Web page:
“This particular government is not simply keen on having very close and deeper relations with Israel because of its strategic calculations, however misguided they may be, but they also have a very strong admiration for Israel and how it has established a Jewish state through the repression and humiliation of Palestinians,” Achin Vnaik told me.
Cover of ‘Hostile Homelands’ by Azad Essa.
“This is because this government, through its quest to establish a de jure Hindu state has learnt a number of lessons from Israel and is of course, using those lessons against what it considers to be its principal enemy: Muslims,” Vnaik added.
And this resentment is deeply rooted in a hateful mythology perpetuated and propagated by the RSS. Traces of Vladimir Jabotinsky, the father of revisionist Zionism, can be found in the work of M.S. Golwalkar, the most influential of leaders within the RSS. In 1923, Jabotinsky promised “equality” for Palestinians should they submit to the Jewish colonization.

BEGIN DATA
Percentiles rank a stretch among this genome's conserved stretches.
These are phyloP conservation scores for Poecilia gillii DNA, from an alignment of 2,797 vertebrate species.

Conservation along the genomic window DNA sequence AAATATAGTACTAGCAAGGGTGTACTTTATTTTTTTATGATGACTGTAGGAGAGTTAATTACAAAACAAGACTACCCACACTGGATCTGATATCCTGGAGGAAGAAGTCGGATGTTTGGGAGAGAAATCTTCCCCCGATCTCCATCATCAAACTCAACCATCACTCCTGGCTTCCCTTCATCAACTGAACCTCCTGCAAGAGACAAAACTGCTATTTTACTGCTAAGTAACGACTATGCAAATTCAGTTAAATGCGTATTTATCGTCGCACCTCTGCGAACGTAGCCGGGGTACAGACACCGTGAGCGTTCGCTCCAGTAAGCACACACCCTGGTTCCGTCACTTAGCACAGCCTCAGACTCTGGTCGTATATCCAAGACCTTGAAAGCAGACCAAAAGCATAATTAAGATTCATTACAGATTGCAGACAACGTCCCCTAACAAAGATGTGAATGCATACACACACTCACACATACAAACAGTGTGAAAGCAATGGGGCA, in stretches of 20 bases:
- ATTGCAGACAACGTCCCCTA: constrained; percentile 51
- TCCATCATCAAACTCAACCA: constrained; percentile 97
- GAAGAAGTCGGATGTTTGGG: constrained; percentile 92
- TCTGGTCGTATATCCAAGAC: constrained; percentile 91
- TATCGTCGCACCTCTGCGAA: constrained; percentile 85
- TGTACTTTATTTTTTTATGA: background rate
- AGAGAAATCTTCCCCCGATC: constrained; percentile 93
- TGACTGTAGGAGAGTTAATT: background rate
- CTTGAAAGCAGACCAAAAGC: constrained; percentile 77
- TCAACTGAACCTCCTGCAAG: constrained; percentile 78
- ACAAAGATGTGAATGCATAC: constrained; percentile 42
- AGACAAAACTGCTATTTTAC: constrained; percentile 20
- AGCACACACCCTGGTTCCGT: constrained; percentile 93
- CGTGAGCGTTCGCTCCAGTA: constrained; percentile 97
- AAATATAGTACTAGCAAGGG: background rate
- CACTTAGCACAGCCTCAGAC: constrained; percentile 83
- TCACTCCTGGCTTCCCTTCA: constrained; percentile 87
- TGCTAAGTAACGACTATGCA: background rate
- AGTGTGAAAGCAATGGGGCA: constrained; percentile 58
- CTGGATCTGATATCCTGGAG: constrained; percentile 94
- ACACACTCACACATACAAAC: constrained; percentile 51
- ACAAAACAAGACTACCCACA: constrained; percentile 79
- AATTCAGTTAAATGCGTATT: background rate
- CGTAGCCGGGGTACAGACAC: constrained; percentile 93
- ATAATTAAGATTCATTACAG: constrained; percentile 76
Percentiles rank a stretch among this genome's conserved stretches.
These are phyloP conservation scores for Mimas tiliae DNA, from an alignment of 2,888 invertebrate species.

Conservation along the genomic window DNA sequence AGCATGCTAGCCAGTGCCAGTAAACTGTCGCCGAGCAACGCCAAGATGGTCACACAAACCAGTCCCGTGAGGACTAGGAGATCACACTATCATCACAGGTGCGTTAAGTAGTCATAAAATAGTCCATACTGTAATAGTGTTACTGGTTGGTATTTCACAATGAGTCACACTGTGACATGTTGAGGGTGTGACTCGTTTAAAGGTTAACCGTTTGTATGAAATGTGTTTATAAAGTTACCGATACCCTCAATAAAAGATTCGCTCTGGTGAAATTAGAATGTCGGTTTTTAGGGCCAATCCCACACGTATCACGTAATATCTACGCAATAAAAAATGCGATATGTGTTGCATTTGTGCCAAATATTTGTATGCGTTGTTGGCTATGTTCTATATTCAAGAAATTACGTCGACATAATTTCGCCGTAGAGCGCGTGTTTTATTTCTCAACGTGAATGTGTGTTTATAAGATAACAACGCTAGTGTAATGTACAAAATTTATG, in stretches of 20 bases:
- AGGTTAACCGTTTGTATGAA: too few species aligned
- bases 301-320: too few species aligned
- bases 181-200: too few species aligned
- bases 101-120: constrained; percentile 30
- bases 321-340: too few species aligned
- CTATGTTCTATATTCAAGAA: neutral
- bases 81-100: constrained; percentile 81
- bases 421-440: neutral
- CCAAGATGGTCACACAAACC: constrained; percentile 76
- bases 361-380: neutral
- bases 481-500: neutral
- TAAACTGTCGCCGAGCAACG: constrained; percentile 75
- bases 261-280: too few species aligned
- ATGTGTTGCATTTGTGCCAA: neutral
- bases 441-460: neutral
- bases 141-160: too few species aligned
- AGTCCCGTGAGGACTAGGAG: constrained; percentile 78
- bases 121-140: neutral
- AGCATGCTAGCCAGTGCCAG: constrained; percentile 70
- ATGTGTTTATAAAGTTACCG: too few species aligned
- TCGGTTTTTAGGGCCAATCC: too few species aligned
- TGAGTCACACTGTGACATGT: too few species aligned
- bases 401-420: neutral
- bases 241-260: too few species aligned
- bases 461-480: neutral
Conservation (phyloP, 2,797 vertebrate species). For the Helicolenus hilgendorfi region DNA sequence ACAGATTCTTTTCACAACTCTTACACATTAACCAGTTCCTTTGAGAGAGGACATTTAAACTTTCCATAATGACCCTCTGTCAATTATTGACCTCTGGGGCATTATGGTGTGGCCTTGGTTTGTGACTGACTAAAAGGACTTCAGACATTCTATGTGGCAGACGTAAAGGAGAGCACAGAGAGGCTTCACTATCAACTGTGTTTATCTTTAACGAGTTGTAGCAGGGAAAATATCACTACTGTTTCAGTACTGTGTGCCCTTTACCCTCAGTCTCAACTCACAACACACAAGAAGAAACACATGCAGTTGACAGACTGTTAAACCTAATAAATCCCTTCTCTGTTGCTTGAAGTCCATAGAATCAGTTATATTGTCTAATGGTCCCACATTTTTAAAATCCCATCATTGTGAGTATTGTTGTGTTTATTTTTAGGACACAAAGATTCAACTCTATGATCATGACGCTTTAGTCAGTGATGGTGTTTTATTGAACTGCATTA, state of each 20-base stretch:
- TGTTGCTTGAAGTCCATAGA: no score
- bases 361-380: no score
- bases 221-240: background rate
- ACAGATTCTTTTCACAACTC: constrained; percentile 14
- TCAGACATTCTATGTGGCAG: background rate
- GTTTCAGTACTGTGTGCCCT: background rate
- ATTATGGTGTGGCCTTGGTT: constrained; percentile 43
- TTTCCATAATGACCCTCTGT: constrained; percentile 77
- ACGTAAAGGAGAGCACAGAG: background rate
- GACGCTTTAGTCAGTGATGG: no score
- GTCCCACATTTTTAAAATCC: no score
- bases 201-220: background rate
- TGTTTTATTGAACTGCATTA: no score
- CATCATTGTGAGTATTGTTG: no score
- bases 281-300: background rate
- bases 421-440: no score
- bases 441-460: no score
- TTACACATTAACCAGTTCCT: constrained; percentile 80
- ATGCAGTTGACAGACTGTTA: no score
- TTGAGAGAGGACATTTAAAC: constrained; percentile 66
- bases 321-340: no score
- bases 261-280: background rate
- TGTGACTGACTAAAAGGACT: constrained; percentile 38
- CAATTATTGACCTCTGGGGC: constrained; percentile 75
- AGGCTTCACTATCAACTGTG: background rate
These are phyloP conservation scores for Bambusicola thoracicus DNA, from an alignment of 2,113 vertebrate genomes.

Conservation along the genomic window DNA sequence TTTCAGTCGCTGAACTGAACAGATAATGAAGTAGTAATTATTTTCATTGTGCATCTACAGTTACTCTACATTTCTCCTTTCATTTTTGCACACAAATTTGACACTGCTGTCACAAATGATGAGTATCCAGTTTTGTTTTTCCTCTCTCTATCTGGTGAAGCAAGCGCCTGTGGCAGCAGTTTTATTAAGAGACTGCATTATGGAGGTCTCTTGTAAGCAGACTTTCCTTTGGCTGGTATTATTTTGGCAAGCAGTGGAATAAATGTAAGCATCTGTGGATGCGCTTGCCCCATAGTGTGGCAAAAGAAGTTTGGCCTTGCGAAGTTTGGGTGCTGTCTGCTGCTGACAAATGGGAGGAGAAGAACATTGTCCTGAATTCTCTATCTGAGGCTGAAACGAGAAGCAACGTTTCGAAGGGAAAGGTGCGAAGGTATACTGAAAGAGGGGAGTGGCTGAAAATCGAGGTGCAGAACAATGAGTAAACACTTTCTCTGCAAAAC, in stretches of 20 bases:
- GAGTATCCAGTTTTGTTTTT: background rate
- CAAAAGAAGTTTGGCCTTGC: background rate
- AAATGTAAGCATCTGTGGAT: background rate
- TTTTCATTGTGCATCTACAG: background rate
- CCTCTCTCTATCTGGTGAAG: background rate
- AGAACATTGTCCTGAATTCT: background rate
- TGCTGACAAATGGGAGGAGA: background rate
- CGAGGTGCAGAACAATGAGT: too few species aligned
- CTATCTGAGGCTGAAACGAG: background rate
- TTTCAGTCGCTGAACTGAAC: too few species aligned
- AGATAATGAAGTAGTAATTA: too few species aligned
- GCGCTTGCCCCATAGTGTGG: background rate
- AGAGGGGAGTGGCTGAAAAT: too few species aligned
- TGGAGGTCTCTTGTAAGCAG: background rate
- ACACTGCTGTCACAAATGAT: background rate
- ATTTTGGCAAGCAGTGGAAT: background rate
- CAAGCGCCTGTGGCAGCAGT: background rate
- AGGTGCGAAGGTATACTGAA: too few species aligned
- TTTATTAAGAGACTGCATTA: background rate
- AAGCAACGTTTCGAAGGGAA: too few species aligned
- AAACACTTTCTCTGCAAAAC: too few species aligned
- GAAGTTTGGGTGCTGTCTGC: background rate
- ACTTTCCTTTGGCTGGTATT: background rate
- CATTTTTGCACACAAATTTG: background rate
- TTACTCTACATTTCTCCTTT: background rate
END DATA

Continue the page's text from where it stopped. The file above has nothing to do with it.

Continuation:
In some ways, Golwalkar took it further when he wrote in 1939 that: The foreign races in Hindusthan must either adopt the Hindu culture and language, must learn to respect and hold in reverence Hindu religion, must entertain no idea but those of the glorification of the Hindu race and culture . . . or may stay in the country, wholly subordinated to the Hindu Nation, claiming nothing, deserving no privileges, far less any preferential treatment—not even citizen’s rights.
Muslims and Christians could be citizens with limited rights, while drawing loyalty for the Hindu nation from minorities would only be achieved by the threat of violence. For Hindu supremacists then, the presence of Muslims and Christians in India was a daily reminder of their failure to resist “foreign occupation,” to resist “conversion,” and maintain “self-definition.”
Muslims were therefore “anti-nationals” by their existence alone, standing in the way of Hindu India’s rejuvenation.
– That was an excerpt from Azad Essa’s ‘Hostile Homelands’ published by Pluto Press.